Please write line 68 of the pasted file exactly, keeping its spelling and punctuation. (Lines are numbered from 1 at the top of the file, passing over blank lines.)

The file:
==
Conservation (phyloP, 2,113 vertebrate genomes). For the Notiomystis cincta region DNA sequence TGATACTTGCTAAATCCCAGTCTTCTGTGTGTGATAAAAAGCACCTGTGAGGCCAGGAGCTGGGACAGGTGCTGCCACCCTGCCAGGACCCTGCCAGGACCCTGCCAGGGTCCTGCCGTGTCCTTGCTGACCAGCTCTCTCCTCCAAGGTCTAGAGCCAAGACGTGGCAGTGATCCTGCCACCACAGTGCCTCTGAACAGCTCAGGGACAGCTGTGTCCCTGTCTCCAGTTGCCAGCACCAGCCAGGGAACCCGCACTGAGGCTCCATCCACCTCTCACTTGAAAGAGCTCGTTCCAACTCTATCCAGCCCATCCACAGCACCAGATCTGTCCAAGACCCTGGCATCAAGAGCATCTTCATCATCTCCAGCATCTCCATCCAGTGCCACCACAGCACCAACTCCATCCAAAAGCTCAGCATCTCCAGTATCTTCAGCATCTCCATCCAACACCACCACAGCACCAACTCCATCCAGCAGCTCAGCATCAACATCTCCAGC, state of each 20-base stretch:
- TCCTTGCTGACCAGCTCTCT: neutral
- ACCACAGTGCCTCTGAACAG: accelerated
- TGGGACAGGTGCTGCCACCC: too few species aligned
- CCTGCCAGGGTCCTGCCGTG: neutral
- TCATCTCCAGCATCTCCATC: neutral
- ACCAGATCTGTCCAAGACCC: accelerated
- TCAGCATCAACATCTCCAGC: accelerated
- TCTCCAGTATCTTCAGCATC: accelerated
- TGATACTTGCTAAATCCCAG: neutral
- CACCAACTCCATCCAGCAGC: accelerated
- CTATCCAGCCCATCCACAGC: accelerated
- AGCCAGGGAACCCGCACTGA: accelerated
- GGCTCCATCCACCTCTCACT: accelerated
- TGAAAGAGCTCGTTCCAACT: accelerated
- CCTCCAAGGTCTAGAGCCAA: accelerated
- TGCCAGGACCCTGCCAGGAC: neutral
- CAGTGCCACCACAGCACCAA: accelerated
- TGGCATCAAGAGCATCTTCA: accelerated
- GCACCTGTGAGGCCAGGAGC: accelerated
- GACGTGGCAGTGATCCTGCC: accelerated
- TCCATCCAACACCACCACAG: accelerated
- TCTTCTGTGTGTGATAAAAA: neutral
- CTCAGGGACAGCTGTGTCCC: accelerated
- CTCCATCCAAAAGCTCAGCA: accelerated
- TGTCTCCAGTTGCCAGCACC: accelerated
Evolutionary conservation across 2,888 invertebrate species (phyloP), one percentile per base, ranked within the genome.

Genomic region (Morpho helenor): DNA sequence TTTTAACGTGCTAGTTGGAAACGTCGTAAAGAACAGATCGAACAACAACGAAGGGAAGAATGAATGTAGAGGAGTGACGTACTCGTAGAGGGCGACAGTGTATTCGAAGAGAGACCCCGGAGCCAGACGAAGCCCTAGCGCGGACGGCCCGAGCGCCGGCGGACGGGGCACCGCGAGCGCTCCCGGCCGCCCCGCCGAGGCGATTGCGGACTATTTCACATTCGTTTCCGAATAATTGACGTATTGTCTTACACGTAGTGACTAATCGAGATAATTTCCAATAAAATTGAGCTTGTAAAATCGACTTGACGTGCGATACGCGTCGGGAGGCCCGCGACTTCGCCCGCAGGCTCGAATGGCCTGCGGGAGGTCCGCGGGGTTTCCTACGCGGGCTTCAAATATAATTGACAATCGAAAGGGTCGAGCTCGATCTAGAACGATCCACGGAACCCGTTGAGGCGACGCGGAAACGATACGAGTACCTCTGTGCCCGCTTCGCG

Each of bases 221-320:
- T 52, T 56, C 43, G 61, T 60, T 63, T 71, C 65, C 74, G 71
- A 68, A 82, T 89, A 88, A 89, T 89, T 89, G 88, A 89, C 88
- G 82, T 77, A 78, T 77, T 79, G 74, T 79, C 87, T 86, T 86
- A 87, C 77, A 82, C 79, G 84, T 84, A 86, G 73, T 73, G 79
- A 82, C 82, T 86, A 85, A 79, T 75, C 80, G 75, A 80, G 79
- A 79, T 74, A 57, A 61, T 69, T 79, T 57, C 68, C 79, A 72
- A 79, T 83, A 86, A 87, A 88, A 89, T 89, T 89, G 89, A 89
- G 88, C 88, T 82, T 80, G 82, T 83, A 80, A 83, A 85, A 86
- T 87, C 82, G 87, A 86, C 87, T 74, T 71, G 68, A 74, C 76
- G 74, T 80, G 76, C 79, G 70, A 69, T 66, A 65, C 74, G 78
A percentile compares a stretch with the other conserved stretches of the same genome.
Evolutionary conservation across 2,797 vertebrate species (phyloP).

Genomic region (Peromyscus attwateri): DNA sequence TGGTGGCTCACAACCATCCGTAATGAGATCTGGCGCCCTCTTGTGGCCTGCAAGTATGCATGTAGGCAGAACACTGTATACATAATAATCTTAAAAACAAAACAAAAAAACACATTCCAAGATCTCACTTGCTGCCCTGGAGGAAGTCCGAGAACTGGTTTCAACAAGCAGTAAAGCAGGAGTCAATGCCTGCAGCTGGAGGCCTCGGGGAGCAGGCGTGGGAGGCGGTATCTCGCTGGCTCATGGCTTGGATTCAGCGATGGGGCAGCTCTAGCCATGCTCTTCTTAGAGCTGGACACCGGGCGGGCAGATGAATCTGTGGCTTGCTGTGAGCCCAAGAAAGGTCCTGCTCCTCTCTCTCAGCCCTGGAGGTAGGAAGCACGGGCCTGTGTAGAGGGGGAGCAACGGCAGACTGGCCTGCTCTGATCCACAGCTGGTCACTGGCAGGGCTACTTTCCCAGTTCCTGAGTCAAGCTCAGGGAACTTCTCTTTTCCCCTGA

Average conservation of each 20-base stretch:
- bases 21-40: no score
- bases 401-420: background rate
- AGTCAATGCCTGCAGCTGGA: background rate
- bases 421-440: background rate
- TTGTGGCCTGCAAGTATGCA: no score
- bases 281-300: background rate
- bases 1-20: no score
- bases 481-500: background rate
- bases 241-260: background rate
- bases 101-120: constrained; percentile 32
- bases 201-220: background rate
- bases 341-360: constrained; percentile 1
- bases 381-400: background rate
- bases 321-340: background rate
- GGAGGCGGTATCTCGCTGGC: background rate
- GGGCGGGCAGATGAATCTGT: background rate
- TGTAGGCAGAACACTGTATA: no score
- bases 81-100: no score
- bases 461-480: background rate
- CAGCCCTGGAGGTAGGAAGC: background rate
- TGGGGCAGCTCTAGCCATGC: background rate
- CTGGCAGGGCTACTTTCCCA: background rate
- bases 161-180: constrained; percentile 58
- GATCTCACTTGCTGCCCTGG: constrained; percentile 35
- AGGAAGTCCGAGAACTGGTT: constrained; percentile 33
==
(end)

- AGGAAGTCCGAGAACTGGTT: constrained; percentile 33